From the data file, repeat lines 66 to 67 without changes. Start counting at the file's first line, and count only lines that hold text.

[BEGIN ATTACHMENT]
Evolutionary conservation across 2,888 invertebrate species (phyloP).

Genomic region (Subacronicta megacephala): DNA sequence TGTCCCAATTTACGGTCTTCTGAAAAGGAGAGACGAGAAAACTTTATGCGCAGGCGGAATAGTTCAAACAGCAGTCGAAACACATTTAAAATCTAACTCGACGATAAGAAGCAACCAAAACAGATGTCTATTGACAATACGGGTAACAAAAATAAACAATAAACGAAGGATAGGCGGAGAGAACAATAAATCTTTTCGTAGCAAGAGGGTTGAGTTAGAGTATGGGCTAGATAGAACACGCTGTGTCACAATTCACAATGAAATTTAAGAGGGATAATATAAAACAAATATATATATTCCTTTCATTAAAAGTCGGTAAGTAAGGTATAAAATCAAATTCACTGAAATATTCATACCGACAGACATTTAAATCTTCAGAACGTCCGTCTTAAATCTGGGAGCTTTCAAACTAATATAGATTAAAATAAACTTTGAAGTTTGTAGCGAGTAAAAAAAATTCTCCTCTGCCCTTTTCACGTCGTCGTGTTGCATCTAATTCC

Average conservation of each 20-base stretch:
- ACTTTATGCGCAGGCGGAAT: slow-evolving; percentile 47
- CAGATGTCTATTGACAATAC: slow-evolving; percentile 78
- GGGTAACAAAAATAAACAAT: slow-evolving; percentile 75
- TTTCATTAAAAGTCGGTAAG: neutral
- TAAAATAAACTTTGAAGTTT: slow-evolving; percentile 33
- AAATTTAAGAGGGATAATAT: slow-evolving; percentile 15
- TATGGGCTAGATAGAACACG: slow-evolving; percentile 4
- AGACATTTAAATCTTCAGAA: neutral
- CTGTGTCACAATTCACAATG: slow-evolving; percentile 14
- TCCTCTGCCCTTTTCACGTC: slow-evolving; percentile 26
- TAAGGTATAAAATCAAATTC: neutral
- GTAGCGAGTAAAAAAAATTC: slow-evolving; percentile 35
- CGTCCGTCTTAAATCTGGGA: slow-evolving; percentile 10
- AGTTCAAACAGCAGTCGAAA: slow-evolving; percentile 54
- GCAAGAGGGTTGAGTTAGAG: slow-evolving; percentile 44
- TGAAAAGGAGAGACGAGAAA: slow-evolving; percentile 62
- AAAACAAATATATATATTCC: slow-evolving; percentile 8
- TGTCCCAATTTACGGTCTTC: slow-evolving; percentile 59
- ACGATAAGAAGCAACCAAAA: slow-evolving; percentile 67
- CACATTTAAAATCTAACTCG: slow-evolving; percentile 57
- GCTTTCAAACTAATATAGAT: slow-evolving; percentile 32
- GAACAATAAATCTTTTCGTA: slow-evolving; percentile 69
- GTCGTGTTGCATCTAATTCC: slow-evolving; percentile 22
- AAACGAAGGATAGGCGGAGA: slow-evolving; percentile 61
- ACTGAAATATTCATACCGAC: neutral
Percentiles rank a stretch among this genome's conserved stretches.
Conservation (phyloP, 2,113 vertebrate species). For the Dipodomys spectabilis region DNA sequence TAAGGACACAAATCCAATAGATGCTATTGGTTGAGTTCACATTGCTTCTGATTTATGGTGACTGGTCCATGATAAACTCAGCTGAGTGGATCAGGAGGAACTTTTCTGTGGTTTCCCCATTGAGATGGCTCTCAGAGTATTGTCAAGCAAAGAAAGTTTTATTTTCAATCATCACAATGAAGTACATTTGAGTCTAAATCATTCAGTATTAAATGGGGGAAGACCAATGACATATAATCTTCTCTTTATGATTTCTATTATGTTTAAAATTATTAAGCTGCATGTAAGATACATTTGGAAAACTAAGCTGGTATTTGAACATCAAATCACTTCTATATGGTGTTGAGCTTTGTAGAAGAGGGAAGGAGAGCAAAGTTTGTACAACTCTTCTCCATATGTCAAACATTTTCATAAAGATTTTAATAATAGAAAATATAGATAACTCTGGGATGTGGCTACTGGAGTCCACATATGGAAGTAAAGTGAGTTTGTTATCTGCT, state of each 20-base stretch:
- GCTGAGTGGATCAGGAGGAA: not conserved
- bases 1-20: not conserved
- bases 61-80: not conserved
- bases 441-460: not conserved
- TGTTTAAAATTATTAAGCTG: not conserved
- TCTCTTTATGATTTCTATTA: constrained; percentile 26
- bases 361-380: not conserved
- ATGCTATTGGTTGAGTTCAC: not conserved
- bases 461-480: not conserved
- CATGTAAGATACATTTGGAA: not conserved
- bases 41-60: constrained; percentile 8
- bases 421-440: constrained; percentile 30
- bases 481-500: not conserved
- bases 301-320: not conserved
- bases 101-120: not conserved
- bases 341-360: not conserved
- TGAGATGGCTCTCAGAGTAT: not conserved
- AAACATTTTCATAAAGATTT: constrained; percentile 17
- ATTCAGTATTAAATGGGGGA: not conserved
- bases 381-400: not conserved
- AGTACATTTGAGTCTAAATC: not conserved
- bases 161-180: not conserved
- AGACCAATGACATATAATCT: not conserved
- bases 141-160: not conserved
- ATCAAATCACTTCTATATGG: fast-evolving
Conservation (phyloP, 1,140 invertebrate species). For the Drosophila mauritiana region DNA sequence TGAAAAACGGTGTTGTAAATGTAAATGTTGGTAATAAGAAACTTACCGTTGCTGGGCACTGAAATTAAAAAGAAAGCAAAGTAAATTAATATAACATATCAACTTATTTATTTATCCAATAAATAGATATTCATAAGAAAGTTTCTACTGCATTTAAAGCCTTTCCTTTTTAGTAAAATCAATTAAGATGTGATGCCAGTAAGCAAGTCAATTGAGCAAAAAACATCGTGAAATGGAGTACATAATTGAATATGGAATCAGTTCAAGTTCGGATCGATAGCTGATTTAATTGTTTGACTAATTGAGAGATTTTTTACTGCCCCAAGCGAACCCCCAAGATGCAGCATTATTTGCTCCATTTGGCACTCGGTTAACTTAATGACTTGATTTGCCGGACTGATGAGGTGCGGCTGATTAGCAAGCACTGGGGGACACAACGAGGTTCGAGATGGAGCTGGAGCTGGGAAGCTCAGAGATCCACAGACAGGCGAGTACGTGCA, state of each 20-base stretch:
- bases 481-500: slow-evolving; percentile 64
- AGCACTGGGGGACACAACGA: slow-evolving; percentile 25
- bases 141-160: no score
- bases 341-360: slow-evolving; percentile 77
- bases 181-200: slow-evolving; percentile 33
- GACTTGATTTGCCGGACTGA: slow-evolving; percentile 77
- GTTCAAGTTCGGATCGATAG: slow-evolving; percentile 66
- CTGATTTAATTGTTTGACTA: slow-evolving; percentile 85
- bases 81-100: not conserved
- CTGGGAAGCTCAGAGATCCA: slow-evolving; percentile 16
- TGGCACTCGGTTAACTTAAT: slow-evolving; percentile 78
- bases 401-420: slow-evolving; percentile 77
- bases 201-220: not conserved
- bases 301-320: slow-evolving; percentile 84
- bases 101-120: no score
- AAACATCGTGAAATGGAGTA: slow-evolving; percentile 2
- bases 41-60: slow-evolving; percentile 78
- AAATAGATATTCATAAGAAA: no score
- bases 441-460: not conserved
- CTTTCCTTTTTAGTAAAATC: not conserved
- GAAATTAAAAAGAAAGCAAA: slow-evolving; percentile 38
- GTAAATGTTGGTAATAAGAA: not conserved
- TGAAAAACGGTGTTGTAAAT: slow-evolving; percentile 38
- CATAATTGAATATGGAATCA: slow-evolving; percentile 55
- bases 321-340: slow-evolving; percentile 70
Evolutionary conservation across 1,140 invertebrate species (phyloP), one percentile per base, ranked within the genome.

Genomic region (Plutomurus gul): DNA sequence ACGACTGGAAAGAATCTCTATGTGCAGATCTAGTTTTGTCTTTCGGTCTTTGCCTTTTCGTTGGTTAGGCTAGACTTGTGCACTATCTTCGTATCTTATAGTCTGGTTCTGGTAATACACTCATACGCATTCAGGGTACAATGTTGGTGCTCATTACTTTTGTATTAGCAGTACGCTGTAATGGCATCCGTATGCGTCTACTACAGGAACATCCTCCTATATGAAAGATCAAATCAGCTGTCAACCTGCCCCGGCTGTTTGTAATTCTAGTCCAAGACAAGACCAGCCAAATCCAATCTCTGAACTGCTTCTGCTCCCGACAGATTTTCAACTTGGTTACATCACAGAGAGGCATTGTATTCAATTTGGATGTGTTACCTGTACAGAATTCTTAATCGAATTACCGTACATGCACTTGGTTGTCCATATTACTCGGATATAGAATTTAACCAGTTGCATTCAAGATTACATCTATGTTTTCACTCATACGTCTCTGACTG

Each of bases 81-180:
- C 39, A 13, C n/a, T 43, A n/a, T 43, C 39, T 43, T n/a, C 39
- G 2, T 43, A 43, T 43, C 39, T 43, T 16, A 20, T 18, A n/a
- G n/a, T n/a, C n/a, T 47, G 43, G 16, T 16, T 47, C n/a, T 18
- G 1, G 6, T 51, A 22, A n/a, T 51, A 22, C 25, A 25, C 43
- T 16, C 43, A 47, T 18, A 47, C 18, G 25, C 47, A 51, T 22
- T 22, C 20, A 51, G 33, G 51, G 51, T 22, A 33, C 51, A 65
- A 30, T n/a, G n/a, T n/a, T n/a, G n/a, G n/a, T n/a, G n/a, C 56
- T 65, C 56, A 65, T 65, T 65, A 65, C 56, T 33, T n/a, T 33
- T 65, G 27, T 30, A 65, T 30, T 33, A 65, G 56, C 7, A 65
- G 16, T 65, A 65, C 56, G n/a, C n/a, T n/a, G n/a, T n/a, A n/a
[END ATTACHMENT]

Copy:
- CTGGGAAGCTCAGAGATCCA: slow-evolving; percentile 16
- TGGCACTCGGTTAACTTAAT: slow-evolving; percentile 78